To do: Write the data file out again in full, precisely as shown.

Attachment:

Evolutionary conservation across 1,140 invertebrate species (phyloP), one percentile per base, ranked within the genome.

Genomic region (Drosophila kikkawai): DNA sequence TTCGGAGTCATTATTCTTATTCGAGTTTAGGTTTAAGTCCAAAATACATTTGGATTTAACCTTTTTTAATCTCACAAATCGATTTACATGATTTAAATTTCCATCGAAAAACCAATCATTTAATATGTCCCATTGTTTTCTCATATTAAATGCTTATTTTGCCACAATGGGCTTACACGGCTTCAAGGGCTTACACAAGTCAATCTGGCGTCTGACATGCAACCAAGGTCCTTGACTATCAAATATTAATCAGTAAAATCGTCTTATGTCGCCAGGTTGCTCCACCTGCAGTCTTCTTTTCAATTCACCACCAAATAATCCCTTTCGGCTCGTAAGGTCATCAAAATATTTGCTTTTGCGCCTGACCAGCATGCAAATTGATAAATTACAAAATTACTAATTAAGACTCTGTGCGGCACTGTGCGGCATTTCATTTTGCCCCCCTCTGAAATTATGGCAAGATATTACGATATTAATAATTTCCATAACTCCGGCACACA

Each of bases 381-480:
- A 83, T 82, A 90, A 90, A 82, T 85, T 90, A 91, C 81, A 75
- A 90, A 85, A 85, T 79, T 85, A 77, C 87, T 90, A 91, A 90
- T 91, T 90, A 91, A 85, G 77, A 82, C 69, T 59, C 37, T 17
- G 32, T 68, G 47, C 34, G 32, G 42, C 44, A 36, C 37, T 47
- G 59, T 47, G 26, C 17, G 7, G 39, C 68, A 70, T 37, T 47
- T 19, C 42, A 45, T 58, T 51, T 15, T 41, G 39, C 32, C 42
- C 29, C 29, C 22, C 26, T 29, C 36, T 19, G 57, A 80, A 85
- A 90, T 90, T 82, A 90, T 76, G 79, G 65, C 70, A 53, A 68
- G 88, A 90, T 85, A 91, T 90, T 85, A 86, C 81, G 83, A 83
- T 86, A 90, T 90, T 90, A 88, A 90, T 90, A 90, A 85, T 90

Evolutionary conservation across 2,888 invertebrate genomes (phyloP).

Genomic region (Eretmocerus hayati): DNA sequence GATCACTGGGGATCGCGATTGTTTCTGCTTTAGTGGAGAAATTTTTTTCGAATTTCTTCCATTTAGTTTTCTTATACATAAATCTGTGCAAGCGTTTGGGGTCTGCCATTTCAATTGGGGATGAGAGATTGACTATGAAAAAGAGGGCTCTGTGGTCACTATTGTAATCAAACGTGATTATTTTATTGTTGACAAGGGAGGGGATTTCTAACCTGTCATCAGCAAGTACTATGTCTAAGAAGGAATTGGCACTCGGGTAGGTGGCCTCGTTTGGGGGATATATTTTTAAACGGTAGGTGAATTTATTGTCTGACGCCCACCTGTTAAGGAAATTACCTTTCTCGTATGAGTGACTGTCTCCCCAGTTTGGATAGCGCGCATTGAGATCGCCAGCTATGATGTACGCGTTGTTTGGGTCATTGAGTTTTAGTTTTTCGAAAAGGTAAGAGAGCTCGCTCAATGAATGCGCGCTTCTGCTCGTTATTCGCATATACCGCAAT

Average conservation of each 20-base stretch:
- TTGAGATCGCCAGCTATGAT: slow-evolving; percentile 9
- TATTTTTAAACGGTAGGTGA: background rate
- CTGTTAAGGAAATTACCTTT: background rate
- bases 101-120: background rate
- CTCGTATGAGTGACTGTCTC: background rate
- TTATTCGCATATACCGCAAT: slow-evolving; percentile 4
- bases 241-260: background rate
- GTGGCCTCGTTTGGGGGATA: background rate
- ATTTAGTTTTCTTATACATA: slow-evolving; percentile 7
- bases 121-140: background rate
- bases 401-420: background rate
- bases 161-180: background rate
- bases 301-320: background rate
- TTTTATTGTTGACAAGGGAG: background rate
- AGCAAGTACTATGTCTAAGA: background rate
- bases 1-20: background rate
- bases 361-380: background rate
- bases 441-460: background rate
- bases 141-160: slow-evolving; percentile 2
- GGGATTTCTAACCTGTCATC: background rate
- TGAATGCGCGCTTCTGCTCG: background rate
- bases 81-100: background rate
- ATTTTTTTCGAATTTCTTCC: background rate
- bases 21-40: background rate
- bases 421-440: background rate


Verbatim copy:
Evolutionary conservation across 1,140 invertebrate species (phyloP), one percentile per base, ranked within the genome.

Genomic region (Drosophila kikkawai): DNA sequence TTCGGAGTCATTATTCTTATTCGAGTTTAGGTTTAAGTCCAAAATACATTTGGATTTAACCTTTTTTAATCTCACAAATCGATTTACATGATTTAAATTTCCATCGAAAAACCAATCATTTAATATGTCCCATTGTTTTCTCATATTAAATGCTTATTTTGCCACAATGGGCTTACACGGCTTCAAGGGCTTACACAAGTCAATCTGGCGTCTGACATGCAACCAAGGTCCTTGACTATCAAATATTAATCAGTAAAATCGTCTTATGTCGCCAGGTTGCTCCACCTGCAGTCTTCTTTTCAATTCACCACCAAATAATCCCTTTCGGCTCGTAAGGTCATCAAAATATTTGCTTTTGCGCCTGACCAGCATGCAAATTGATAAATTACAAAATTACTAATTAAGACTCTGTGCGGCACTGTGCGGCATTTCATTTTGCCCCCCTCTGAAATTATGGCAAGATATTACGATATTAATAATTTCCATAACTCCGGCACACA

Each of bases 381-480:
- A 83, T 82, A 90, A 90, A 82, T 85, T 90, A 91, C 81, A 75
- A 90, A 85, A 85, T 79, T 85, A 77, C 87, T 90, A 91, A 90
- T 91, T 90, A 91, A 85, G 77, A 82, C 69, T 59, C 37, T 17
- G 32, T 68, G 47, C 34, G 32, G 42, C 44, A 36, C 37, T 47
- G 59, T 47, G 26, C 17, G 7, G 39, C 68, A 70, T 37, T 47
- T 19, C 42, A 45, T 58, T 51, T 15, T 41, G 39, C 32, C 42
- C 29, C 29, C 22, C 26, T 29, C 36, T 19, G 57, A 80, A 85
- A 90, T 90, T 82, A 90, T 76, G 79, G 65, C 70, A 53, A 68
- G 88, A 90, T 85, A 91, T 90, T 85, A 86, C 81, G 83, A 83
- T 86, A 90, T 90, T 90, A 88, A 90, T 90, A 90, A 85, T 90

Evolutionary conservation across 2,888 invertebrate genomes (phyloP).

Genomic region (Eretmocerus hayati): DNA sequence GATCACTGGGGATCGCGATTGTTTCTGCTTTAGTGGAGAAATTTTTTTCGAATTTCTTCCATTTAGTTTTCTTATACATAAATCTGTGCAAGCGTTTGGGGTCTGCCATTTCAATTGGGGATGAGAGATTGACTATGAAAAAGAGGGCTCTGTGGTCACTATTGTAATCAAACGTGATTATTTTATTGTTGACAAGGGAGGGGATTTCTAACCTGTCATCAGCAAGTACTATGTCTAAGAAGGAATTGGCACTCGGGTAGGTGGCCTCGTTTGGGGGATATATTTTTAAACGGTAGGTGAATTTATTGTCTGACGCCCACCTGTTAAGGAAATTACCTTTCTCGTATGAGTGACTGTCTCCCCAGTTTGGATAGCGCGCATTGAGATCGCCAGCTATGATGTACGCGTTGTTTGGGTCATTGAGTTTTAGTTTTTCGAAAAGGTAAGAGAGCTCGCTCAATGAATGCGCGCTTCTGCTCGTTATTCGCATATACCGCAAT

Average conservation of each 20-base stretch:
- TTGAGATCGCCAGCTATGAT: slow-evolving; percentile 9
- TATTTTTAAACGGTAGGTGA: background rate
- CTGTTAAGGAAATTACCTTT: background rate
- bases 101-120: background rate
- CTCGTATGAGTGACTGTCTC: background rate
- TTATTCGCATATACCGCAAT: slow-evolving; percentile 4
- bases 241-260: background rate
- GTGGCCTCGTTTGGGGGATA: background rate
- ATTTAGTTTTCTTATACATA: slow-evolving; percentile 7
- bases 121-140: background rate
- bases 401-420: background rate
- bases 161-180: background rate
- bases 301-320: background rate
- TTTTATTGTTGACAAGGGAG: background rate
- AGCAAGTACTATGTCTAAGA: background rate
- bases 1-20: background rate
- bases 361-380: background rate
- bases 441-460: background rate
- bases 141-160: slow-evolving; percentile 2
- GGGATTTCTAACCTGTCATC: background rate
- TGAATGCGCGCTTCTGCTCG: background rate
- bases 81-100: background rate
- ATTTTTTTCGAATTTCTTCC: background rate
- bases 21-40: background rate
- bases 421-440: background rate